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UCSB researchers find long-term rising sea temperature decreases the nutritional value of giant kelp

Giant kelp in the Santa Barbara Channel is losing nutritional value as sea temperature is rising.
Kyle Emery
Giant kelp in the Santa Barbara Channel is losing nutritional value as sea temperature is rising.

A recent study done by UC Santa Barbara researchers found that long-term ocean warming is reducing the nutritional value of giant kelp.

Heili Lowman is the lead author of the study and a postdoctoral scholar at the University of Nevada, Reno. She did this research while she was a Ph.D. student at UCSB.

Lowman said her team found that the nutritional quality of giant kelp in the Santa Barbara Channel has declined over time as temperatures have steadily increased. Specifically, nitrogen content has declined by 18 percent over the last 19 years.

Lowman said researchers have known for years that there are seasonal fluctuations in the nitrogen content of giant kelp. But this long-term data shows decades of steady decline.

Lowman called this a hidden effect of climate change.

Kyle Emery

“We’re thinking about how the nitrogen is present in the surrounding sea water, how the kelp is then using it to grow and reproduce and eventually how that kelp is then feeding other populations like abalone and urchins in the ocean, which are the basis of several productive fisheries,” Lowman said.

She said this has cascading impacts because giant kelp is a primary food source for coastal fisheries’ catch. Industries could see economic impacts if kelp nutrition continues to decline.

Mammals and shore birds also depend on giant kelp for survival.

Lowman said there is still a lot of research to be done involving giant kelp and rising ocean temperatures.

“Kelp is resilient in a lot of ways and so there may as yet be things that we don’t know about how it’s adapting to warming sea water,” Lowman said.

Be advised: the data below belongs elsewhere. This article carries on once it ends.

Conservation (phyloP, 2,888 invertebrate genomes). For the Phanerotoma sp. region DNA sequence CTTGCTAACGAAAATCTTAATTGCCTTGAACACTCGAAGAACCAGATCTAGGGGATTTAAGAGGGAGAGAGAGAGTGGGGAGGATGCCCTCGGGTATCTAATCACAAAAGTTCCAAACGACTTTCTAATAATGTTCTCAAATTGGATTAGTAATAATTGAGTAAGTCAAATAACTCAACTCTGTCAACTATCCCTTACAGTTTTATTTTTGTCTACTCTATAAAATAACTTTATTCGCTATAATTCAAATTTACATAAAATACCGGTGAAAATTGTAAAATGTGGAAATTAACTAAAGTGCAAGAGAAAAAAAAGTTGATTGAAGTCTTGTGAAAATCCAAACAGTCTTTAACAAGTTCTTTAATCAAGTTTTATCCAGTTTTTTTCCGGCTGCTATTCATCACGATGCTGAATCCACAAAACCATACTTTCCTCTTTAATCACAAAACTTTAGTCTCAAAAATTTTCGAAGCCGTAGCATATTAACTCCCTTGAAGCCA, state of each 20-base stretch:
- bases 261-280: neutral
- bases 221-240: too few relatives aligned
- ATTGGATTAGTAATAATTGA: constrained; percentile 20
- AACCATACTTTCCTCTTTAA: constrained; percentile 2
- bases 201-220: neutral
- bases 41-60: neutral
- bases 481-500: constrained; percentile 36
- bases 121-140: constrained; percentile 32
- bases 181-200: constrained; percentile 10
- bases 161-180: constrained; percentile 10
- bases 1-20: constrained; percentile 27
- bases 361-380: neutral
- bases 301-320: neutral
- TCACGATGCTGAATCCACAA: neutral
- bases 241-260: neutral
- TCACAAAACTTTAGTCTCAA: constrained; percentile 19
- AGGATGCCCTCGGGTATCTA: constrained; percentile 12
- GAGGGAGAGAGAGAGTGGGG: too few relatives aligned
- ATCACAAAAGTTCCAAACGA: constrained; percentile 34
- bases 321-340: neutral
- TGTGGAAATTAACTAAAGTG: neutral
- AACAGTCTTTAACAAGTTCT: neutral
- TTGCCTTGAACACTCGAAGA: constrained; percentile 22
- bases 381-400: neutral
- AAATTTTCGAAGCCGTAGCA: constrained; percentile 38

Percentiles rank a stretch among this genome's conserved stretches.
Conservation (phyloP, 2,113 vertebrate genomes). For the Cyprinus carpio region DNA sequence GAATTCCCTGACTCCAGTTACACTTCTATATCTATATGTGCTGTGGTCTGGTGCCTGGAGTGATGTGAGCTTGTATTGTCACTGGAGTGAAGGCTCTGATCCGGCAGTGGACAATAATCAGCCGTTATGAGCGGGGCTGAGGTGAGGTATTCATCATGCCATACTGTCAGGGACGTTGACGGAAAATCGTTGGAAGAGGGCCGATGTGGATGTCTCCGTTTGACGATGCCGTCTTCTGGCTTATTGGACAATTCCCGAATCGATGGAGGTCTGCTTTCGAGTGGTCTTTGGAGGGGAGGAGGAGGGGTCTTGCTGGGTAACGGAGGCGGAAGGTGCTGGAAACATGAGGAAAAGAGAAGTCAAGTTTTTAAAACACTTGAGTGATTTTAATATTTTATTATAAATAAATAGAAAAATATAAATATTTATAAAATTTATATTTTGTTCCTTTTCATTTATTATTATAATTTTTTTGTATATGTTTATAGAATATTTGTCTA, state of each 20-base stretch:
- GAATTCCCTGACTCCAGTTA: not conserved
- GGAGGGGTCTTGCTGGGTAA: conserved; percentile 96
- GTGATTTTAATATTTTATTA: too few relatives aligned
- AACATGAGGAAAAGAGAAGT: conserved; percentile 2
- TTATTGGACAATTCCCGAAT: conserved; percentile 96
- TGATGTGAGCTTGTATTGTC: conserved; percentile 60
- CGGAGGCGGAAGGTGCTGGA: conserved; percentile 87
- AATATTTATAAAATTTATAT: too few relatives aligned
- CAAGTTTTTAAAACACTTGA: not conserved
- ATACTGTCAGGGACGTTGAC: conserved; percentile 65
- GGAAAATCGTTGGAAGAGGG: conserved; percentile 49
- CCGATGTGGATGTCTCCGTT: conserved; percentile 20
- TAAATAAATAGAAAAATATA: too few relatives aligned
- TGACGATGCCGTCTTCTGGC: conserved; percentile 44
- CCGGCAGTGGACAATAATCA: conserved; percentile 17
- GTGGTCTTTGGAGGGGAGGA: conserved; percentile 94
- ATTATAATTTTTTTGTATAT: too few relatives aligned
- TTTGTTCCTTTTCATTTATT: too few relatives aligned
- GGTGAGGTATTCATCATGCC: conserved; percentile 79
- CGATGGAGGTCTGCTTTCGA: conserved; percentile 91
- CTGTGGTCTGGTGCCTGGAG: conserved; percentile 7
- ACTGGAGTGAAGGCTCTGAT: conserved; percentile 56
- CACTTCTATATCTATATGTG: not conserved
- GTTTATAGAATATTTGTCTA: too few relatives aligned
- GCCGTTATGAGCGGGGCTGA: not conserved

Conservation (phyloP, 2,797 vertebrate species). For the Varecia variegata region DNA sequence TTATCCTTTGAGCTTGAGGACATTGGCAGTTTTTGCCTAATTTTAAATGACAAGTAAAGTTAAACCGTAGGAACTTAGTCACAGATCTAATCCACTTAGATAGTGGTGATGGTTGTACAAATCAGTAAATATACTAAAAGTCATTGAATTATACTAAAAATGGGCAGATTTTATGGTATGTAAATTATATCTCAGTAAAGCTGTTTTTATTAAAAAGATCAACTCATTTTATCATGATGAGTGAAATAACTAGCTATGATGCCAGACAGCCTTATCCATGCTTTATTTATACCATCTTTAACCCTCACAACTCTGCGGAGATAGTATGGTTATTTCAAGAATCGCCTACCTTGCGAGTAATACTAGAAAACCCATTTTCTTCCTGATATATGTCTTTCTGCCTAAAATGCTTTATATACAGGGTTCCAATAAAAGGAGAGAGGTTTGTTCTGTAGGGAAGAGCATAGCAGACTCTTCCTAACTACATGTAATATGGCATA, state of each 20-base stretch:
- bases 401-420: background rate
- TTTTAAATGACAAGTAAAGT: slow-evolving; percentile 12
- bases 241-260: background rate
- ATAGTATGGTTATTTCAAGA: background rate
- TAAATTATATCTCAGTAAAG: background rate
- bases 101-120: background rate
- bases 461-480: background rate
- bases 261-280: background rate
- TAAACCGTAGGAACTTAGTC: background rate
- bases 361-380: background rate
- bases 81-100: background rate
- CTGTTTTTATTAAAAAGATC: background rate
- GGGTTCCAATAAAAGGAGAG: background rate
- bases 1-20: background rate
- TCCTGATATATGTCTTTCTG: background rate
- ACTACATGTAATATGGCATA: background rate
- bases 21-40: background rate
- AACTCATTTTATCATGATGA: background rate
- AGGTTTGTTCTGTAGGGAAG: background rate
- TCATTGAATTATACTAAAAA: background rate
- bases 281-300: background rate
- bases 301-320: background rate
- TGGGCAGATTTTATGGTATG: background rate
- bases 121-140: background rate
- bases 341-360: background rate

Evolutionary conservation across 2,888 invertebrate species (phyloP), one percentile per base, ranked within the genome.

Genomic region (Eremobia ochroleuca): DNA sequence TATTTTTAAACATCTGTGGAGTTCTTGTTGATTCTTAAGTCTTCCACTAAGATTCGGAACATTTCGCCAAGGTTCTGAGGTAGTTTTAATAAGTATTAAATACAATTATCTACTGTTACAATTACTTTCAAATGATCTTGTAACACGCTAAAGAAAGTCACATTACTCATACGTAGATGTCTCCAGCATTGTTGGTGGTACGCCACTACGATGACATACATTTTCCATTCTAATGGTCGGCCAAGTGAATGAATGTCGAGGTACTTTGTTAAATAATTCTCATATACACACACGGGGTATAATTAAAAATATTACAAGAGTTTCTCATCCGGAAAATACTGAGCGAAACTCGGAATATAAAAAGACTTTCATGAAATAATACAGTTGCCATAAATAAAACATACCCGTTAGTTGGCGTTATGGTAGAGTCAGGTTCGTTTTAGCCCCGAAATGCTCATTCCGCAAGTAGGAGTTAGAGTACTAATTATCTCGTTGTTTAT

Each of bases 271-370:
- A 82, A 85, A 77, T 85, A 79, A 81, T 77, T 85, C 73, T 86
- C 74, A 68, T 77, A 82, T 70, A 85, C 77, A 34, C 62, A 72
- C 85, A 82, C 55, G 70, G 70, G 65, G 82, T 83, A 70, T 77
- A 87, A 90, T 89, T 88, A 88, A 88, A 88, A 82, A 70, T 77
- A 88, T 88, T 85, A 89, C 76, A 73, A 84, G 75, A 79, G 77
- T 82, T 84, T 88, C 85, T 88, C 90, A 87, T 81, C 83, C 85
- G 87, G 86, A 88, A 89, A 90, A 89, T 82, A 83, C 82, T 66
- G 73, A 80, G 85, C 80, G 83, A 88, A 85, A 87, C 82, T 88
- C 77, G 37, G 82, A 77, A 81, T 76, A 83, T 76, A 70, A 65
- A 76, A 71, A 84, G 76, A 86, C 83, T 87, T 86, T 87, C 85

Kyle Emery is a co-author of the study and a current Ph.D. student at UCSB. Much of his research focuses on kelp that washes ashore and its impact on the stability of sandy beach ecosystems.

Kyle Emery

He said the nutritional decline of kelp isn’t necessarily permanent. He said he hopes this research can help serve as a motivation to think about how we are addressing broader climate issues moving forward.

“In our region, even though the water is warming, the kelp hasn’t disappeared like it has in other parts of the globe," Emery said. "But there are still serious implications to warming sea water and what’s happening in the kelp forest and in these places where kelp ends up.”

Emery says there isn’t much long-term nutritional data of kelp across the globe, so it’s hard to tell if coastal environments everywhere are seeing similar impacts.

Rachel Showalter first joined KCBX as an intern from Cal Poly in 2017. During her time in college, she anchored and reported for Mustang News at Cal Poly's radio station, KCPR. After graduating, she took her first job as a Producer at KSBY-TV. She returned to the KCBX team in October 2020, reporting daily for KCBX News until she moved to the Pacific Northwest in July of 2022. Rachel spends her off-days climbing rocks, cooking artichokes and fighting crosswords with friends.
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